Scotland's Orkney Islands: Remote rewards far from the madding crowd

By Rick Steves
Appears in the Online Edition, August 2019.
Ancient ruins on Scotland’s Orkney Islands include these 5,000-year-old homes at Skara Brae. Photo by Cameron Hewitt

On a recent trip to Great Britain, I decided at the last minute to snip two days off from my time in London and go somewhere I've never been before: the Orkney Islands. Perched just an hour's ferry ride north of the Scottish mainland, these islands are remote, historic, and -- for the right traveler -- well worth the effort.

Orkney has two draws unmatched elsewhere in Scotland: some of the finest prehistoric sites in northern Europe, and a harbor with fascinating remnants of both World Wars.

I flew into a tiny slingshot of an airport in the only sizable town, Kirkwall. My first evening, I wandered down to the town's cathedral and happened upon a stirring band of pipers and drummers. I watched as little local kids splashed in a cultural puddle created by the band, the wail of the pipes, the towering stony church, and adoring townsfolk...and I could almost see them absorbing into their DNA what it means to be "Orcadian" (as locals are called).

With no real tradition for clans or tartans, Orkney feels not "Highlander" or even "Scottish," but uniquely Orcadian. Though Orkney was inhabited by Picts from the sixth century BC, during most of its formative history -- from 875 until 1468 -- it was a prized trading hub of the Norwegian realm, giving it a feel more Scandinavian than Celtic.

The next day I traveled to the west coast, where I explored the Neolithic village of Skara Brae -- and as the wind blew across the bluff, I understood why those early locals lived like moles in underground stone settlements. Orkney is blanketed with the remains of Neolithic communities where subterranean homes were connected by tunnels and lit only by whale-oil lamps. Standing there on that desolate bluff, all alone with these ruins, I marveled at how all of this was accomplished without the use of metal tools.

Because sandstone is a natural insulator, these spaces -- while cramped and dank -- would have been warm and cozy during battering storms. A primitive sewer system, flushed by a rerouted stream, ran beneath the homes, functioning not too differently from modern sewers. The Neolithic people even created an ingenious system of giant stone slabs on pivots, allowing them to be opened and closed like modern doors.

A short drive away is Maeshowe -- the finest chambered tomb north of the Alps, built around 3500 BC. From the outside, it looks like yet another big mound. But inside, the burial chamber is remarkably intact. Crouching down to squeeze through the entry passage, I kept thinking, "For 5,000 years, people have lowered their heads to enter this sacred space." At the winter solstice, the setting sun shines through the entry tunnel, illuminating the entrance to the main cell. How prehistoric people managed to build this still puzzles present-day engineers.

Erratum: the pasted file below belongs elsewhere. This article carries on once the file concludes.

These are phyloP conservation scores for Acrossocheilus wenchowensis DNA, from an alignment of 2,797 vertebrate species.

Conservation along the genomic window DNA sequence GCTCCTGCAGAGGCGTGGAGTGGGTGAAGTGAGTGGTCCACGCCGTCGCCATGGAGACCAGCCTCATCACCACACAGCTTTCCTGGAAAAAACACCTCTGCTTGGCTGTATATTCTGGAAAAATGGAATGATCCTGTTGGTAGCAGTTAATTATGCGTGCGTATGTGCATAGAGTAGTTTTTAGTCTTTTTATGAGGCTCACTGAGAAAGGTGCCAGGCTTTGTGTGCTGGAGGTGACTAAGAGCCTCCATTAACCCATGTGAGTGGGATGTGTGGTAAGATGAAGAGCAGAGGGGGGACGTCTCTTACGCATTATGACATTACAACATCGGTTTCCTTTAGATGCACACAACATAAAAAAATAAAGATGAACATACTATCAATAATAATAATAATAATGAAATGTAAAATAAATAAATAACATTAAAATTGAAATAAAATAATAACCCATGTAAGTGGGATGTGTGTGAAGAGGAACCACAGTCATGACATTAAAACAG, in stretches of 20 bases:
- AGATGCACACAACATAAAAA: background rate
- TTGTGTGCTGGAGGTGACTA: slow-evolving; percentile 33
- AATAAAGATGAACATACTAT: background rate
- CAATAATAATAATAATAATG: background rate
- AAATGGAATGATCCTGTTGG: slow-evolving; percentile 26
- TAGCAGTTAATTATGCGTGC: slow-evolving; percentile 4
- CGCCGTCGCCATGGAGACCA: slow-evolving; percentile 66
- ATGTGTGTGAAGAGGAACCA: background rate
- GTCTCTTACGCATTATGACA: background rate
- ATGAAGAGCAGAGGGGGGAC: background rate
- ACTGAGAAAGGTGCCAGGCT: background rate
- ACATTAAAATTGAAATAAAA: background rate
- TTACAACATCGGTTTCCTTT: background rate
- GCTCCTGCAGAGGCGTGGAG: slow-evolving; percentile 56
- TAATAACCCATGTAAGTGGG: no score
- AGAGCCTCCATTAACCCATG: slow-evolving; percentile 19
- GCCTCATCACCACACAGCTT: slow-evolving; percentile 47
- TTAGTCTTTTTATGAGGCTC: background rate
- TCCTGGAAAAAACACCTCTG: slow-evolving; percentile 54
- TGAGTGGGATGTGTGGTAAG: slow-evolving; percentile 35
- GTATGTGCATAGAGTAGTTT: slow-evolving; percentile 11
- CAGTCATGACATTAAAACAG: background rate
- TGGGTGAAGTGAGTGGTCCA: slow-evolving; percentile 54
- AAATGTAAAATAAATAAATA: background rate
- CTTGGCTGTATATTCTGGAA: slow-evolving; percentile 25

Orkney's arc of scattered islands forms one of the world's largest natural harbors, called Scapa Flow, which was used by Britain'sRoyal Navy during wartime. During World War I, dozens of old ships and fishing vessels were intentionally sunk to block the gaps between the islets that define Scapa Flow. You can still see many of these "block ships" breaking the surface today.

During World War II, Italian POWs housed on the Orkney Islands created a chapel from two army huts, decorating it with a Neo-Baroque facade. Photo by Rick Steves

At the end of World War I, a fleet of 74 captured German ships was anchored here. Exactly 100 years ago -- just before the Treaty of Versailles was formally enacted -- the British admiral took most of his ships out on a "victory lap" patrol. Once they were gone, the German commander ordered his men to scuttle the entire fleet, rather than turn it over. The interned ships had not actually surrendered, so there were no British soldiers on board. When the British returned, 52 German ships littered the bottom of the bay. While most of the ships were later salvaged for scrap, to this day, German crockery washes up on Orkney beaches after a storm.

Perched on a little rise above this harbor is Orkney's most fascinating WWII site: the Italian Chapel. Italian POWs imprisoned here were allowed to create a Catholic chapel to remind them of their homeland. While the front view is a pretty Neo-Baroque facade, if you circle around you'll see that the core of the structure is two prefab huts (similar to Quonset huts). Inside, you can see the remarkable craftsmanship of the artists who decorated the church.

Even on a short visit, Orkney can be alluring for travelers seeking a contrast to the rest of Scotland. The islands' claims to fame -- astonishing prehistoric sites, Old Norse heritage, and recent history as a WWI and WWII naval base -- combine to spur travelers' imaginations. When all else is equal, it's always fun to try something entirely new.

I've been exploring Europe all my life ... and as my visit here proves, there are endless amazing places yet to uncover.

(Rick Steves ( writes European travel guidebooks and hosts travel shows on public television and public radio. Email him at and follow his blog on Facebook.)